The ninth studio album by KISS is, perhaps, most significant for being the band’s greatest misstep. Not the poppy, disco-inflected sheen of Dynasty, and not even the self-implosion of Unmasked could have prepared fans for the overblown, vacuous narcissism of Music From the Elder, which came out on Nov. 10, 1981.
Having lost drummer Peter Criss, who left two months after they started tracking The Elder, KISS hired Eric Carr to take Criss’ place. Feeling the urge to make a bold, larger-than-life statement following the commercial collapse of Unmasked, Kiss decided to come back swinging with hard-hitting songs that resembled their pre-“Love Gun” material. In addition, the band felt that only an ambitious, concept album would gain them back the credibility they lost when they softened their sound and the respect they never received from mainstream critics. And so, KISS ill-advisably started to craft their version of Pink Floyd’s The Wall – even bringing in The Wall architect Bob Ezrin to produce.
“It’s a movie, in itself, of just absolute folly,” Paul Stanley told me about the release. “It’s us overstepping our goals and tripping over our own feet. I’m not ashamed of it by any means, but that and KISS Meets the Phantom stand out as two examples of us getting off at the wrong exit.”
If KISS intended to make a louder, heavier album than Unmasked they probably shouldn’t have hired the American Symphony Orchestra and St. Robert’s Choir to add symphonic and operatic flavor, let alone incorporate a storyline that makes Lou Reed and Metallica’s Lulu look like The Who’s Tommy.
The plot for Music From the Elder revolved around “The Boy,” who is recruited and trained by an organization called the Council of Elders, a secret society that’s part of a larger group called Order of the Rose, whose sole objective is to combat evil superhero-style. The story is told from the perspective of The Boy, who battles adversity and self-doubt during his training, but ultimately turns out to be as confident and self-assured as Gene Simmons in a sorority house. Interestingly, The Boy’s father figure and caretaker is a character named Morpheus, which doesn’t give the album any more validity, but poses the question did the Wachowski brothers listen to Music For the Elder before crafting their mindblowing film trilogy The Matrix? (Simmons would answer with an unreserved “yes,” but then again Gene is probably convinced the Wachowskis got their ideas for The Matrix from KISS comic books).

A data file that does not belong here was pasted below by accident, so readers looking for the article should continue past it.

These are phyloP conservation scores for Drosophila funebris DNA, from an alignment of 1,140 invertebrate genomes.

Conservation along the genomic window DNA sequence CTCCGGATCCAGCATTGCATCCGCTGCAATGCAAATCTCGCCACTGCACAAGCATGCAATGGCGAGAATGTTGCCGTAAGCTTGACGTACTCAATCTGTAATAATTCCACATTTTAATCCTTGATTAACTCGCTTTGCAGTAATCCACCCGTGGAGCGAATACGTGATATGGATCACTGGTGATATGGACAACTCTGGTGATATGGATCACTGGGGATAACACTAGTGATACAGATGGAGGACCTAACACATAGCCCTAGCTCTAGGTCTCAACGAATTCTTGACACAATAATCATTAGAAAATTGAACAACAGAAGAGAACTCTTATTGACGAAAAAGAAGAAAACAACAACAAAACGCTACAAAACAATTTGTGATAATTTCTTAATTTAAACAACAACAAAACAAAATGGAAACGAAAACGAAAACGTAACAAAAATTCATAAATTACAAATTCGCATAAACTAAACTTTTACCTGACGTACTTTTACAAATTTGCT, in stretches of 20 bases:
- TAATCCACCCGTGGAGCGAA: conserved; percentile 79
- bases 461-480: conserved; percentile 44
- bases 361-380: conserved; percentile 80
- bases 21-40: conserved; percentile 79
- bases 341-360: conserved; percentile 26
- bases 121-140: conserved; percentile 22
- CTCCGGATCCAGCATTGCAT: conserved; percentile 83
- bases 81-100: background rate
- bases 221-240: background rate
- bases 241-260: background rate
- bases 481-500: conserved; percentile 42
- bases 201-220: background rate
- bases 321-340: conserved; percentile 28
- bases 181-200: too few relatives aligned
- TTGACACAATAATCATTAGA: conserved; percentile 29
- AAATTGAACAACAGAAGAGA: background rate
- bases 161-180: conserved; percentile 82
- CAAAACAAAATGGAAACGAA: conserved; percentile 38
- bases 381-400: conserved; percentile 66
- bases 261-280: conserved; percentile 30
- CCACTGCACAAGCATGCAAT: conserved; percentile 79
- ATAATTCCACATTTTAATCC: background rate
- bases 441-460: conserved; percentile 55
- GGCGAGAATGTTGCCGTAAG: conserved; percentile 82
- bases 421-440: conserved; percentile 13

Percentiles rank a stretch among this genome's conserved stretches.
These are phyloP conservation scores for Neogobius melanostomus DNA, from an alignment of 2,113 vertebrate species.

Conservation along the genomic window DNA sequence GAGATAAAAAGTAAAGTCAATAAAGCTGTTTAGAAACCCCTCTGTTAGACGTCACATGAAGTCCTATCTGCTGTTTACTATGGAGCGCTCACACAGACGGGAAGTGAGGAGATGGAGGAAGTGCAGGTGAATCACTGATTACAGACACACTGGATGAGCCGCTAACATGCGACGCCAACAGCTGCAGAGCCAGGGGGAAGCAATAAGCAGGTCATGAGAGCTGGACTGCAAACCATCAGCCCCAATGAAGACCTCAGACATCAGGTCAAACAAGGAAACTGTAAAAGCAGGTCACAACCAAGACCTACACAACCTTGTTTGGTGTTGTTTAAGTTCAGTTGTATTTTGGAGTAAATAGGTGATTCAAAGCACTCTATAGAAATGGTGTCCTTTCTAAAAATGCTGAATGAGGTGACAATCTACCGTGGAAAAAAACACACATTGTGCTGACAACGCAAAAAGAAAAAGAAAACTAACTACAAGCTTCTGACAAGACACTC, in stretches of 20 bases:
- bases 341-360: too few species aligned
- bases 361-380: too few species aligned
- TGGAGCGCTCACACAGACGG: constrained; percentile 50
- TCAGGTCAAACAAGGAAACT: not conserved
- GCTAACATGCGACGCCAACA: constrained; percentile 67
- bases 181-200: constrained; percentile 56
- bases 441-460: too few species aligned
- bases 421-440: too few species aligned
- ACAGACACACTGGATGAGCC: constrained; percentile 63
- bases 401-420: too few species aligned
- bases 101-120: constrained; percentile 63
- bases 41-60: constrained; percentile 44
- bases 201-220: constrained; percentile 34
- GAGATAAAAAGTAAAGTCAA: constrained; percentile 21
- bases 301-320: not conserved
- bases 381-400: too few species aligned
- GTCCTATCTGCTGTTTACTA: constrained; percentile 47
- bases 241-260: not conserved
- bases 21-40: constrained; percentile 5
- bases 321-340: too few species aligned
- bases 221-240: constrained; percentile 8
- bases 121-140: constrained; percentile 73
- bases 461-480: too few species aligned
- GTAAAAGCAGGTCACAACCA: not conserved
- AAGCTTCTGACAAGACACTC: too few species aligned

Kiss started recording Music From the Elder in March 1981, working in Toronto, New York City and guitarist Ace Frehley’s home studio in Wilton, Conn. To prevent anyone from hearing what they were up to, Ezrin and the band worked in total isolation. Because of the need for numerous sessions with outside performers KISS didn’t finish the album until September.
Then, the band proudly presented it to Casablanca Records, and was allegedly greeted with complete bewilderment. When KISS insisted that their fans would understand and appreciate their efforts to expand beyond their normal parameters (ones which led many to use the acronym Keep it Simple Stupid to describe the bands no-frills musical approach). KISS fans weren’t any more understanding of the album’s grand design than Casablanca. The album debuted at No. 75 on the Billboard album charts and quickly faded into obscurity, hitting record store cutout bins just months after its release.
“My sense was always that KISS was about having no rules,” Stanley said. “And although I hold the fans in the highest of esteem I also expect them to understand that everything we do may not be to their liking, and the way they can show it is by not buying it. Well, they spoke loudly and clearly when that record came out.”
Music From the Elder, sported just one single, “A World Without Heroes,” one of two songs that didn’t feature Frehley (the other was “I”). Apparently, the guitarist was discouraged by the band’s departure from the hard rock direction it has promised for the album and stopped showing up to sessions. While Stanley admits that the record wasn’t the success it was supposed to be he says that it led KISS in a direction that would ultimately prove beneficial.
“It would be crazy for us to not follow the paths we want to. Ultimately they get us to where we’re going,” he said. “We couldn’t have done Creatures of the Night if we didn’t do The Elder. I don’t begrudge anything we’ve done because everything we do leads us to where we ultimately get.”
Loudwire contributor Jon Wiederhorn is the co-author of Louder Than Hell: The Definitive Oral History of Metal, as well as the co-author of Scott Ian’s autobiography, I’m the Man: The Story of That Guy From Anthrax, and Al Jourgensen’s autobiography, Ministry: The Lost Gospels According to Al Jourgensen.
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